In less than a month, the Marvel Cinematic Universe will be rocked by Black Panther. Starring Chadwick Boseman and directed by Ryan Coogler, the film is poised to spotlight Marvel’s first black superhero in a fully-realized Afrofuturistic world for a worldwide audience. In a time of continued racial strife exasperated by tiresome leaders, the cinematic fantasy of an African hero from an African nation, all in the backdrop of the familiar “MCU,” will be oxygen in a suffocating cultural climate.
But even under the roof of Marvel, which in turn resides underneath the castle ceiling of the Walt Disney kingdom, there’s still too much at stake for Black Panther to potentially bomb. That Deadpool in 2016 proved moviegoers are willing to go to movies in February, is comforting. The advance ticket sales, the best in Marvel history, doubly so. But Black Panther’s significance is more than about Marvel Studios continuing its hot streak. No pressure, but Earth needs Black Panther to save the world.
In 1990, two years before his death, comics legend Jack Kirby explained why he created Black Panther for Marvel in 1966. Being close to 90 and having lived through very different times, his vocabulary is hard to swallow, but his sentiment shines through. “I came up with the Black Panther because I realized I had no blacks in my strip,” he told The Comics Journal. “I had a lot of black readers. My first friend was a black! And here I was ignoring them because I was associating with everybody else.”
Again, guy had dated syntax, but Kirby saw there was something missing in his pop culture and promptly fixed that. For a medium with so many colorful costumes and colorful panels, the characters made by Kirby, Lee, and the rest of Marvel’s bullpen were super white. Kirby knew it. So without much fuss, they made T’Challa, the Black Panther, in Fantastic Four #56. T’Challa was/is the warrior-king of Wakanda, an isolated African nation never subject to the indignity of European colonialism. Its people had so much technology, they were practically from the future.
Kirby felt comics needed black heroes. Hollywood, expended of Will Smith’s star power, can never have enough of them. And people, consumers of art, deserve to see the full spectrum of colors heroes come in. Last week, President Trump carelessly lumped Haiti — located in the Caribbean — with Africa, which he called a country, and all of it a “shithole.” The ignorance, profanity, and racism by Trump isn’t just of one sad man, but a voter base who will think their guy is telling it like it is.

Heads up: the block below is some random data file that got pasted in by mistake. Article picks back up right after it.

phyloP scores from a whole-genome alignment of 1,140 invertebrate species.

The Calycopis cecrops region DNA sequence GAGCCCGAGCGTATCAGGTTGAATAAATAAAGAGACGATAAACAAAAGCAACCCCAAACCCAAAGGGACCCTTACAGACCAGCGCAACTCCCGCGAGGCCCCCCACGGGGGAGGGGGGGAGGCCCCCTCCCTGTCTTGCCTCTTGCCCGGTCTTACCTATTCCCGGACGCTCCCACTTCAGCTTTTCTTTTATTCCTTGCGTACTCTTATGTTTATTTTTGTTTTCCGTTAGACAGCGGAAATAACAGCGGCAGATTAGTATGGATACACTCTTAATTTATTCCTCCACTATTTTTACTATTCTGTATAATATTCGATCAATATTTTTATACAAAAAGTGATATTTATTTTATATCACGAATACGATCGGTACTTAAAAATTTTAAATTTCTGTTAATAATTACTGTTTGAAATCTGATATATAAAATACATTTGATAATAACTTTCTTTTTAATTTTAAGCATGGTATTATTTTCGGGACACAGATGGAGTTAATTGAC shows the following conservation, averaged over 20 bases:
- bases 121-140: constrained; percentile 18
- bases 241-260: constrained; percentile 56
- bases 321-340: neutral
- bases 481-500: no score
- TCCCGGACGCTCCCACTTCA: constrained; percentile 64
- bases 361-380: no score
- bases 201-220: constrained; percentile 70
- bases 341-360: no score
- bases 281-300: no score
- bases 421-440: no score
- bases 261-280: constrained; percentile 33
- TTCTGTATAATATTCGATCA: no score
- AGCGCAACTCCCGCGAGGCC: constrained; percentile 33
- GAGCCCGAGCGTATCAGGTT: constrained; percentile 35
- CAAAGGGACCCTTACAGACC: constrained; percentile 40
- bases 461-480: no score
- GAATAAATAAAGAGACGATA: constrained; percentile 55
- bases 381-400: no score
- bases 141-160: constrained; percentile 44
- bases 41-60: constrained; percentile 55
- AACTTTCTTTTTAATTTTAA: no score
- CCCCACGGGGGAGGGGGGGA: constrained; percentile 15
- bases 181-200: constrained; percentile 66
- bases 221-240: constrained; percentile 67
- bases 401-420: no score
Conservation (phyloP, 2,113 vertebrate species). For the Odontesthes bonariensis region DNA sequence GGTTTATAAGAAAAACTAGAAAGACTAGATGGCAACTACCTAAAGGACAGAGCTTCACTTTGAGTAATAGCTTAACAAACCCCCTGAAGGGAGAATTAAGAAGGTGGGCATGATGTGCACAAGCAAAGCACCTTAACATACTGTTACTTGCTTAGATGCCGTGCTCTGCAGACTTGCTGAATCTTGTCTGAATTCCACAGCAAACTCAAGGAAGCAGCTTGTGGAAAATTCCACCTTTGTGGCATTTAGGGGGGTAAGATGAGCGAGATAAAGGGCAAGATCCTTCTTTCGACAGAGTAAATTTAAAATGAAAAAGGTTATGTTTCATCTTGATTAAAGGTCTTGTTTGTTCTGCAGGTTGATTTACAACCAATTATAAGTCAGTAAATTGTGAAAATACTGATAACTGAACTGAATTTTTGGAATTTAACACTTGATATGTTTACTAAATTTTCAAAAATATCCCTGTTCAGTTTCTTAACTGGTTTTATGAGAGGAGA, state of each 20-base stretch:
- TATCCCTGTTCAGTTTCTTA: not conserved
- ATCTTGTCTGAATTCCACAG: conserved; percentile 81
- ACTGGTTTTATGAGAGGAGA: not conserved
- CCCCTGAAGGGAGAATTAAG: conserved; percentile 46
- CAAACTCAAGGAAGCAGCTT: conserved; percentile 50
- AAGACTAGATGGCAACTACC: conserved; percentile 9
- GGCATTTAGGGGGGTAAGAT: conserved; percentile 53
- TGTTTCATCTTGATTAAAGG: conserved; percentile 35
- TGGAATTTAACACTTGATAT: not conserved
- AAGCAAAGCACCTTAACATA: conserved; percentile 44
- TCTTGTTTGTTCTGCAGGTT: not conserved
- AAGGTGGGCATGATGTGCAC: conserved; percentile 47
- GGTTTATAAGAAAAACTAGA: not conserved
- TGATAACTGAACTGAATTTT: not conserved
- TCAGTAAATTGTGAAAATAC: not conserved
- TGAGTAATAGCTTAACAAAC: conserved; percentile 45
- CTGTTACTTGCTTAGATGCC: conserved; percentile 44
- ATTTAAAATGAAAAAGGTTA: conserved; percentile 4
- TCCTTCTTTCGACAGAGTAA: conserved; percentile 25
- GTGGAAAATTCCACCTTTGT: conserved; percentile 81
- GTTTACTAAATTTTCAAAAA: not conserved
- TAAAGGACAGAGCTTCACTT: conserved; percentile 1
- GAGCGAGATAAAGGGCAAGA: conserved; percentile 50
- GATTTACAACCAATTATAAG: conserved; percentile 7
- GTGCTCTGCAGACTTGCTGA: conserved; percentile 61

Here’s telling it like it is: The world is more complicated, difficult, and beautiful than one insult can describe. And Black Panther’s mythology, though fictional, can be an antithesis to thinking that other places in the world where people of color reside are — um, a shithole.
In the early comics, Wakanda existed as a juxtaposition: a perceived savage land with chrome and steel sophistication. That image is worthy of criticism, and as good as Kirby’s intentions were, it was a very white, colonial American perspective of a fantastical Africa. But fifty years later, it’s this misguided-but-earnest formula that’s allowed a big budget sci-fi to bring to life warrior women in neck rings and men with lip plates to look as regal as a Westerosi. Science, culture, and diplomacy push Wakanda forward; see T’Challa stand before the U.N. in Ikiré Jones’s finest. One can appreciate where early Black Panther comics came from, at the same time acknowledge the black writers who have since taken over — Reginald Hudlin, Roxane Gay, Christopher Priest, Ta-Nehisi Coates, Coogler — and have taken T’Challa places the pioneers couldn’t even begin to navigate.
Black Panther is a movie. It’s bound to be entertaining, packed with action and lively characters in an exciting plot. But it matters that the heroes on the screen, whom people will root for, and the world they will bear witness, is uniquely African, imagined by black creators. Marvel has been a pretty white franchise since it began in 2008. Ten years later, the possibilities Black Panther opens up, to the possibility that Marvel’s vast roster of minority superheroes can lead their own pop culture revolutions — Pakistani-Muslim Ms. Marvel, Chinese kung fu hero Shang-Chi, queer Latin-American “Miss” America Chavez, oh so many more — can inspire ethnic minority children who have yet to connect to a superhero the way their white classmates have to Steve Rogers, to Tony Stark, to Peter Parker.
It’s time. As the rapper-duo Run The Jewels put it in “Legend Has It,” the song played in the Black Panther trailer: “Step into the spotlight.”
Marvel’s Black Panther will be released on February 16.